On Saturday Dan Hoyle unveiled The Real Americans, his much-anticipated follow-up to his long-running Marsh hit Tings Dey Happen, which won the Will Glickman Award for best new play to debut in the Bay Area in 2007. Son of acclaimed local comic actor Geoff Hoyle, Dan honed his particular brand of journalistic solo theater with 2004′s Circumnavigator and 2005′s Florida 2004: The Big Bummer. But the cross-section of players large and small in the game of Nigerian oil politics that he captured with chameleonlike skill in Tings was utterly enthralling, from warlords and militants to foreign oil workers and diplomats, and it was seemingly a hard act to follow. But with The Real Americans, he’s done a heck of a job.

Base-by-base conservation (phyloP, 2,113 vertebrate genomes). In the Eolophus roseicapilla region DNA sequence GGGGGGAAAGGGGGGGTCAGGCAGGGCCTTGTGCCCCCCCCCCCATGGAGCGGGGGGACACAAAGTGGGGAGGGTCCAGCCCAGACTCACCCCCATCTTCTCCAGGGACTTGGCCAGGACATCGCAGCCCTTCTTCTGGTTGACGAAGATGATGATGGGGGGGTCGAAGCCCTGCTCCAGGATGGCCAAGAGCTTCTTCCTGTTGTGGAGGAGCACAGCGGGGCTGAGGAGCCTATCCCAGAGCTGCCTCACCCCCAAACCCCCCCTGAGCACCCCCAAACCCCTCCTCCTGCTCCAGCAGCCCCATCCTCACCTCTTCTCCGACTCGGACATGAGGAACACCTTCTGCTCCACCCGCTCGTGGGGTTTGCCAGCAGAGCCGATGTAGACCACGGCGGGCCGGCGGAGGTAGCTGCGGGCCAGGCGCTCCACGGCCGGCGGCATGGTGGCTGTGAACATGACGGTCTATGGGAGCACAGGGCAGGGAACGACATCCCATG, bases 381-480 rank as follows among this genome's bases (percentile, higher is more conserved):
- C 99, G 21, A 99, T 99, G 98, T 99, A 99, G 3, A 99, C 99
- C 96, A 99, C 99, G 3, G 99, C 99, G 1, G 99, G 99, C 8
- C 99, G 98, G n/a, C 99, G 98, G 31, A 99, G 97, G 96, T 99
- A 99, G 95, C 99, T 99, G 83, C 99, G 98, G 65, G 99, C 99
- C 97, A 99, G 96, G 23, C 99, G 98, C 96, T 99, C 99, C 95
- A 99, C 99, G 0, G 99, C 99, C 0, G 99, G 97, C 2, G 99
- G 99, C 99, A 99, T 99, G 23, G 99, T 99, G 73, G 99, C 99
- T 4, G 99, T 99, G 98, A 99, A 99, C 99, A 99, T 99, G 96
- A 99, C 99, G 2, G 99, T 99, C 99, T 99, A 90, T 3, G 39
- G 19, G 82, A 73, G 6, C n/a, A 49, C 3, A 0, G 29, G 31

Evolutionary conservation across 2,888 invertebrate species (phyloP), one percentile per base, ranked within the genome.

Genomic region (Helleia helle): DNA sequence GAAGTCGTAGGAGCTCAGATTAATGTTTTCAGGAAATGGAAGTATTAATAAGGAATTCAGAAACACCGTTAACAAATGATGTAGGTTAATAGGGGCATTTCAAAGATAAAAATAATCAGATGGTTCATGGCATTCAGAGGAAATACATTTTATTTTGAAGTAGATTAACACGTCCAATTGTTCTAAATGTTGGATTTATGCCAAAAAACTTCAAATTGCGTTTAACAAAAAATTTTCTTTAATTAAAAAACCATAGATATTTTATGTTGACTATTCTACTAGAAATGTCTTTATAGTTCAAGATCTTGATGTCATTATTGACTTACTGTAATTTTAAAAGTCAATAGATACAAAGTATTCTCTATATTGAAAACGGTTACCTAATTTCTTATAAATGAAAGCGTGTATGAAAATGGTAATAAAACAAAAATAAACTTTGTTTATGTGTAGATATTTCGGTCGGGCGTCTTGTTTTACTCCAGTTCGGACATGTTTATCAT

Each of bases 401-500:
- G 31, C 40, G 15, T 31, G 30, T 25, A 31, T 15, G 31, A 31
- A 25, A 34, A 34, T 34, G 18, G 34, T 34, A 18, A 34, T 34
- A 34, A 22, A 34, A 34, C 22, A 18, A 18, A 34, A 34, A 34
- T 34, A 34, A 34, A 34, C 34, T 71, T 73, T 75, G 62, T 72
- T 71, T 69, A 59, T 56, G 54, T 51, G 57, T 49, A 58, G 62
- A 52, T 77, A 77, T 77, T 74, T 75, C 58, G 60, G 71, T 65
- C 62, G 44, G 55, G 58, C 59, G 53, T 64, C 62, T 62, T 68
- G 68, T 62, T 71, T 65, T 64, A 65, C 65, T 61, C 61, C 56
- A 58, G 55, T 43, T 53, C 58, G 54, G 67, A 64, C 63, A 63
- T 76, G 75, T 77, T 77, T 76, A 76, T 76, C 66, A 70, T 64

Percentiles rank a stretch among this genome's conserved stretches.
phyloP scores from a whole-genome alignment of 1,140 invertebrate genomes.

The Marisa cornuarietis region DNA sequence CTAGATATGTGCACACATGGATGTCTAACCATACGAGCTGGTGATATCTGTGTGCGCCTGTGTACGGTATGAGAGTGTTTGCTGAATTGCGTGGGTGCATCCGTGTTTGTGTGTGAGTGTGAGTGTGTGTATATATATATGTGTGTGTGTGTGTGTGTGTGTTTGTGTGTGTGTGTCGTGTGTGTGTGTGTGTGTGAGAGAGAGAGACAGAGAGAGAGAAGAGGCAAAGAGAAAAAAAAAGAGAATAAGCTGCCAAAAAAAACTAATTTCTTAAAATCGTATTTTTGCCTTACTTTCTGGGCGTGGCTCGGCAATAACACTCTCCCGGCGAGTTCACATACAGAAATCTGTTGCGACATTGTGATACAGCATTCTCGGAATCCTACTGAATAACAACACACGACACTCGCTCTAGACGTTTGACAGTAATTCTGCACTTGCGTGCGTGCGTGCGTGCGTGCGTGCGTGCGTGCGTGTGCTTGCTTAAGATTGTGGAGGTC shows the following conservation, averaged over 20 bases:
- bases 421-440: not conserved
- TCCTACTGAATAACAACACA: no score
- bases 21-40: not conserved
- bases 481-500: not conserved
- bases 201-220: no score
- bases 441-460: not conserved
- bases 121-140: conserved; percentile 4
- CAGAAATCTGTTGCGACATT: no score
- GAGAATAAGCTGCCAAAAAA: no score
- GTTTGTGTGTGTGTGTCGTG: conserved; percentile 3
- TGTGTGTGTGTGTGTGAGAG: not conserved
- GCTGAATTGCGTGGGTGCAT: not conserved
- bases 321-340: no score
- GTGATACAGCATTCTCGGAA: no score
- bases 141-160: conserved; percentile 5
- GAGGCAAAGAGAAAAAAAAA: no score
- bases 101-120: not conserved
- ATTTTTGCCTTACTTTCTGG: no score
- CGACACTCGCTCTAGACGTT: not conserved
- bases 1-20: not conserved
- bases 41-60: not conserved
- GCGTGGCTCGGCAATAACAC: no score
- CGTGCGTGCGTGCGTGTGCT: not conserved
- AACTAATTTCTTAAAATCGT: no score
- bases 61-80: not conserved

It took a long time for me to catch up with Loveland, Ann Randolph’s latest solo show at the Marsh. It opened back in October as a follow-up to her previous hit Squeeze Box, both the Los Angeles Times and LA Weekly’s pick for best solo show of 2002, which enjoyed a much-extended eight-month run at the Marsh last year. And I have to admit, I missed that one entirely. I also missed the initial run of Loveland but had a second chance when it returned this month for another extension.